When the apostle now speaks of pōrōsis apo merous … achri hou, etc., he does not wish to say that the present (in his days) hardened part (hoi loipoi, v.7) should all remain in this hardening, until the fulness of the gentiles has come in. After all, he speaks himself of “to provoke to jealousy,” “not to remain in their unbelief,” verses 11, 14, 23, which, as appears from verse 14, looks on their conversion in the present time, compare also the “now” in verse 31b. There will indeed remain, therefore, a partial hardening, but this does not take away from the possibility of conversion in the present time (see the exposition). See for to plērōma my comments on verse 12. J. Munck, Christus und Israël, Eine Auslegung von Röm 9-11 (1956), p.100, wants here to understand plērōma as the conclusion of the preaching of the gospel to the gentiles, 2 Tim 4:17.[17] However, here the plēroma of Paul’s ministry or of the preaching of the gospel is not spoken of, compare 15:19, Col 1:25, 2 Tim 4:17 (places to which Munck appeals). However, to want to understand it in this sense appears to us an evasion of the obvious meaning. Also one must understand the eiselthē in a temporal sense, which the word, contrary to Munck’s appeal (in my opinion, incorrectly) to Bauer and Liddel-Scott, nowhere appears to have. Incidentally, the word eiselthē is differently understood. Some supplement: “to the faith” (Lietzmann) or “to the church” (Kühl).[18] Lagrange even thinks of a metaphorical use that recalls the image of the “entrance” in the preceding discussion.[19] However, this last is certainly artificial. We will have to do here with an eschatological term: to enter into the Kingdom of God or something like that. Thus the word in the Synoptics is used repeatedly, Matt 5:20, 7:21, et al.; also in the  absolute sense used here, Matt 7:13; 23:13; Luke 13:24. See also Heb 3:1 ff.; 4:1 ff. Nowhere else in Paul do we find this word in this sense.

11:26a   In close connection to verse 25 then follows: “and so shall all Israel be saved.”

With this we stand, first of all, before the question, to what extent these words still belong to the content of the mystery. Although one could conclude from the construction of the sentence that these words are merely to be understood as a further addition or explanation of the mystery described in v.25b, the opening words of verse 26 (“and so,” etc.)  are connected with the saving significance of the “until” such that at least the manner in which Israel shall be saved also forms the content of the divine mystery. Indeed, one can ask to what extent for the apostle the future salvation of “all Israel” is itself made known as the content of a mystery that is to be understood only now. After all, for this he appeals not to a revelation or to the presently perceptible realization of the hidden purpose of God’s saving decree, but to the firm promise and to the irrevocability of his gifts of grace and calling (vs. 26 ff.). Therefore, it is expressly the manner whereby and the way wherein all Israel shall be saved that represents the mystery of God: so, as is described in what precedes, after first the partial hardening has occurred, and by its fall the riches of the gentiles have taken place, all Israel shall be saved.

The question remains then, what one is to understand by the salvation of all Israel and in what sense the apostle can speak about this with such great certainty. In our opinion, he intends to express, both with the “until” and with the “all Israel shall be saved,” that the present partial hardening of Israel will not annul the final salvation of all Israel. And with “all Israel” he means the same thing as what in verse 12 he has called  “the fulness” (as in this context he also speaks of the “fulness of the gentiles”): the whole number of Israel, determined by God, that is once saved by God from all sin and destruction and in which God’s promises to Israel are fulfilled. The mystery of God consists in the unforeseen way, tied to the entrance of the gentiles, in which God brings about the promised salvation of “all Israel.”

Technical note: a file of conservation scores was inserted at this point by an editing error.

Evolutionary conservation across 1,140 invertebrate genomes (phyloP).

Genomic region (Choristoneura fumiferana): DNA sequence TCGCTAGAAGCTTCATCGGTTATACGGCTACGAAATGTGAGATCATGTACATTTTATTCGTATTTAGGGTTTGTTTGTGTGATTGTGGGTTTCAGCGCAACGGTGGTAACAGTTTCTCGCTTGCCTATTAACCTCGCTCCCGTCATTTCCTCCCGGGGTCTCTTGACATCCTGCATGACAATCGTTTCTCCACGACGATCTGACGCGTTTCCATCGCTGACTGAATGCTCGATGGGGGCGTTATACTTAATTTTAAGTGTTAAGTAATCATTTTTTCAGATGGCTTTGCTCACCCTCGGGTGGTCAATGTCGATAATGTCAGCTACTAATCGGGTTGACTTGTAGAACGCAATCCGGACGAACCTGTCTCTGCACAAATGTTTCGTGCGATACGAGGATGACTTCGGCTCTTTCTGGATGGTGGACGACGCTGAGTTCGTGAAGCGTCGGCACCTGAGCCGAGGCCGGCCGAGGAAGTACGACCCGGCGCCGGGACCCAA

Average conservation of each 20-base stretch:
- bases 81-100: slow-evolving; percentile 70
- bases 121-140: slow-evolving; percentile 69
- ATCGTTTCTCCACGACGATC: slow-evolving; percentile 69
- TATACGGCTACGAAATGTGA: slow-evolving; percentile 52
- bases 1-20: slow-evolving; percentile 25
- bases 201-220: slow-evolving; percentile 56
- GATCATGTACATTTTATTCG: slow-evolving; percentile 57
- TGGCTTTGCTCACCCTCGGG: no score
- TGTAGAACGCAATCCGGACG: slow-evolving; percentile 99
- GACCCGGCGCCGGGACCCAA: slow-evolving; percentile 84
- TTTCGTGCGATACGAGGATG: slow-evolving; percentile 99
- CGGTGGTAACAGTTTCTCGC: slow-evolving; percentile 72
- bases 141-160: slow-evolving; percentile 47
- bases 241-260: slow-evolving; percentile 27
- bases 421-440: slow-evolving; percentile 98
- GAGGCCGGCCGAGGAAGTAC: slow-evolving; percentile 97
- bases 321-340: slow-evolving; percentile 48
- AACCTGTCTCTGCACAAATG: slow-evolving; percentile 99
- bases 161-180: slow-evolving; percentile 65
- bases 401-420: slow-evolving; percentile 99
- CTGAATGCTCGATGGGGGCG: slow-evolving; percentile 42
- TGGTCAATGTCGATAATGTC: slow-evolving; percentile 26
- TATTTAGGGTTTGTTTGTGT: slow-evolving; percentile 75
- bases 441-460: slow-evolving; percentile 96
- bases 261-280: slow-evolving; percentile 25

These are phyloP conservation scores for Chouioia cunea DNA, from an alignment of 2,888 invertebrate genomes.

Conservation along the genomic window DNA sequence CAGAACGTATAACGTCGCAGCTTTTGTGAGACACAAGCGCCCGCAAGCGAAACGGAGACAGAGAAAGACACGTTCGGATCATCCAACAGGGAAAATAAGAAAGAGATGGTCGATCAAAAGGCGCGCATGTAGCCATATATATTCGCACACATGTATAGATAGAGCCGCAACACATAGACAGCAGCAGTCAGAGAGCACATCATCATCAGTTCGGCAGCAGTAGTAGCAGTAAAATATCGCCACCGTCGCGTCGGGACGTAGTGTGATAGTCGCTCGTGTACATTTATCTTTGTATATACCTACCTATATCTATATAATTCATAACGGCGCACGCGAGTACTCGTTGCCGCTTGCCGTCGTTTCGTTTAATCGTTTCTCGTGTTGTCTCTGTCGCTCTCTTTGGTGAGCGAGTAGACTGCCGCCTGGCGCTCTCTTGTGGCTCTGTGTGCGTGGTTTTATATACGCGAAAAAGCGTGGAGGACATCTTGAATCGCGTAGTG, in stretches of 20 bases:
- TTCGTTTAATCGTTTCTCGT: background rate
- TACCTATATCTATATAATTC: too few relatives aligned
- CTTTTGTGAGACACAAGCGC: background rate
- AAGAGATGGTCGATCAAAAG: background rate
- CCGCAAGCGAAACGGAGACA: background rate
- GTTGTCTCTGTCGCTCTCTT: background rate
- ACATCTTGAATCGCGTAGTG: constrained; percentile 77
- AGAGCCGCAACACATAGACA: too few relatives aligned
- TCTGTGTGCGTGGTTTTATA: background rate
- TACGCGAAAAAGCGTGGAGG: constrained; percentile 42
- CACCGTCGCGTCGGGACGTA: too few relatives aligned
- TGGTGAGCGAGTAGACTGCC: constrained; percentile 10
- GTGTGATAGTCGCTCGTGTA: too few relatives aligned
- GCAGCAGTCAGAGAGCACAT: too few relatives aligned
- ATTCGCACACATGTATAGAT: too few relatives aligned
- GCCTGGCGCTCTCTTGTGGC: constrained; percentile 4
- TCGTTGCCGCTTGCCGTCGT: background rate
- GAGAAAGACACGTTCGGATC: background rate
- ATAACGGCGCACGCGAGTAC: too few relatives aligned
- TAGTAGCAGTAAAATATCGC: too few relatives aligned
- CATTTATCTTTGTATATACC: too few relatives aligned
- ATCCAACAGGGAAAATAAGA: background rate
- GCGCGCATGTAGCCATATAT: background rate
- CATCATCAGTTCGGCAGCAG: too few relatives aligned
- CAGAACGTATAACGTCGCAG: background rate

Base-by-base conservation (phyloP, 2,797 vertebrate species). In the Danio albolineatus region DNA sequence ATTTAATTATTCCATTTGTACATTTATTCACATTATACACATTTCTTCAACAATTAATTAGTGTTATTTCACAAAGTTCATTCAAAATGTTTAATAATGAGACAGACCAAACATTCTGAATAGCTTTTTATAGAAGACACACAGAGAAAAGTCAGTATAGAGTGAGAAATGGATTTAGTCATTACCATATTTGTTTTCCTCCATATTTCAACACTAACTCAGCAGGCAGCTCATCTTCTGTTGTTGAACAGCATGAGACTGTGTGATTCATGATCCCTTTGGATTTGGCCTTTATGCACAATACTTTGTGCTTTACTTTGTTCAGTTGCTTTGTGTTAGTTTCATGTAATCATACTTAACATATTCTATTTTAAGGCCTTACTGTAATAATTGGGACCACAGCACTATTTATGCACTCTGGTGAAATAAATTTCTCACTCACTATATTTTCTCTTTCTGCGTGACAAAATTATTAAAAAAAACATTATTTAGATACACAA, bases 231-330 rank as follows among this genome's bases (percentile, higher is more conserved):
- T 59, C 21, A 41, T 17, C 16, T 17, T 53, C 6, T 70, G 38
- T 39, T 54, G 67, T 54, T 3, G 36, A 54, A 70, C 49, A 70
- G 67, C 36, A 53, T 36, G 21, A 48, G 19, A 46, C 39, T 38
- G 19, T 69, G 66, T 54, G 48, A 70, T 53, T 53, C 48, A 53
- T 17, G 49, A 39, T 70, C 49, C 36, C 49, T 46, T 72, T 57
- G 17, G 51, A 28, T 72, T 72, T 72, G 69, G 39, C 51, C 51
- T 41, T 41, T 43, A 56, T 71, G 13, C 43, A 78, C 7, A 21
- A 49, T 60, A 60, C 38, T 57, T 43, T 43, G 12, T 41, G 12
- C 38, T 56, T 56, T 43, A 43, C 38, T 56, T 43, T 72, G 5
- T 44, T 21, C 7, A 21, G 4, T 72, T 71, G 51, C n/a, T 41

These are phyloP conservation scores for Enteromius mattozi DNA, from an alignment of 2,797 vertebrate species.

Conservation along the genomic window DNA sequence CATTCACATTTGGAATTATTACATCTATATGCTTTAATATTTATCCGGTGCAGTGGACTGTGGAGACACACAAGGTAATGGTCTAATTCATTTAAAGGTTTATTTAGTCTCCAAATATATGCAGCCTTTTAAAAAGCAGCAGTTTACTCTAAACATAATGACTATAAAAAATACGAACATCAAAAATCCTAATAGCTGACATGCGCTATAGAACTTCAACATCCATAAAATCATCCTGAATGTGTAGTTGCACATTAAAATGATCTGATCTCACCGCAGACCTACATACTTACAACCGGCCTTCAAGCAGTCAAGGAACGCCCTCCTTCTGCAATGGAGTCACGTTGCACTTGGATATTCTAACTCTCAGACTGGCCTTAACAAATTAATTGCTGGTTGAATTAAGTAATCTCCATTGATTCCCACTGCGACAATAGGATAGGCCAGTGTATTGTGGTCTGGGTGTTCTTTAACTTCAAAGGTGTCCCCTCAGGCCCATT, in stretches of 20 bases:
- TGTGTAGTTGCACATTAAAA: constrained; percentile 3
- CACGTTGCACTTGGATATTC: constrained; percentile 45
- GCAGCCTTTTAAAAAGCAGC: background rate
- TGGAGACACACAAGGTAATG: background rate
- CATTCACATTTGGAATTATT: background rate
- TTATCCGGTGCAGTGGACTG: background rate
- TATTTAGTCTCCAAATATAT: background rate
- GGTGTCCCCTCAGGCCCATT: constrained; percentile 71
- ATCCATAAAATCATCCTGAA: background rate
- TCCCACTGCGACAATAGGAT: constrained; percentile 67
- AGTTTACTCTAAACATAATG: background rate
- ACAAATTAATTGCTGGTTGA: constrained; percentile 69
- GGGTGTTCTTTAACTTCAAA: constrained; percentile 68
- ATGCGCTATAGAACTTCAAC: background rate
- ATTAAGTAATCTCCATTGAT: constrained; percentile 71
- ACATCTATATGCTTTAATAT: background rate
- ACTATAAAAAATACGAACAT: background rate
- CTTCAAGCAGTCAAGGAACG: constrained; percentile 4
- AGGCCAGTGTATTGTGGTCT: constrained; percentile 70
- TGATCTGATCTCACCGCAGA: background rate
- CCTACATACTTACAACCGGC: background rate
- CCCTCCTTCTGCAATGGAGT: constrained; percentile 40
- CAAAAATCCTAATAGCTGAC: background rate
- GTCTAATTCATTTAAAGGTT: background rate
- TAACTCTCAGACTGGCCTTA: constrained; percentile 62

One can ask finally how this “all Israel” is related to the presently visible, empirical Israel. On the one hand, here one must beware of a universalistic interpretation. The eschatological character of the terms “all Israel,” “the fullness of Israel” described above is  already opposed to such a view. Here the concern is not with a wholeness or fulness established on the basis of empirical research, but with a measure that is determined by God (see the comments above on verse 12). Such a universalism, moreover, would be completely in conflict with the whole tenor of Paul’s gospel, with the main theme of our letter, namely, that the righteous shall live by faith, as well as with the wrestling argument of Rom 9-11, wrestling, namely, to maintain both the mercy and the severity of God, both the omnipotence and the faithfulness of God with respect to Israel. On the other hand, there is in “all Israel” and in “its fulness” not only the indication of a quantitatively full number – how small or large it may be – but of such a wholeness or fulness, which qualitatively in fact can represent the wholeness or fulness of Israel. Insofar is “all Israel” not only quantitatively but also qualitatively something other than “the remnant” of Israel (verse 5); “all Israel” says precisely that this Israel shall no longer be “remnant-Israel.” This is so, as also appears from the foregoing, also concerning those who, although now unbelieving, will not remain in their unbelief, verse 23, and by the power of God will still be engrafted into their own tree. That such a conversion would take place after the entrance of the gentiles and so would also belong to the contents of the mystery, the apostle does not say and can, in my opinion, in no way be derived from the text. The expression “shall be saved” does not speak of conversion, but of sharing in the eschatological salvation, and is, in my opinion, only to be understood as the divine answer to the faith, the jealousy to which Israel must now be brought, verses 11, 14. Indeed it appears from the certainty with which Paul speaks both in verse 26b and in verse 24, that from unbelieving Israel he expects such a conversion, that in fact “all Israel,” the “fulness” of Israel shall be saved in the sense indicated. Therefore, one will have to place the emphasis upon the fragmentary character of the continuing hardening indicated by the apostle in verse 25. The words, and so, etc. say, then, that in fact the partial hardening ordained by God is not removed, but, on the other hand, that this does not stand in the way of the salvation of “all Israel.” For as this hardening serves the ingathering of the gentiles, so shall Israel be provoked to jealousy by the salvation extending further and further to the gentiles, verse 31. It is this interdependence, continuing to the end, between the salvation of the gentiles and that of Israel, which appears to be the actual content of the divine mystery, compare verses 31 and 32.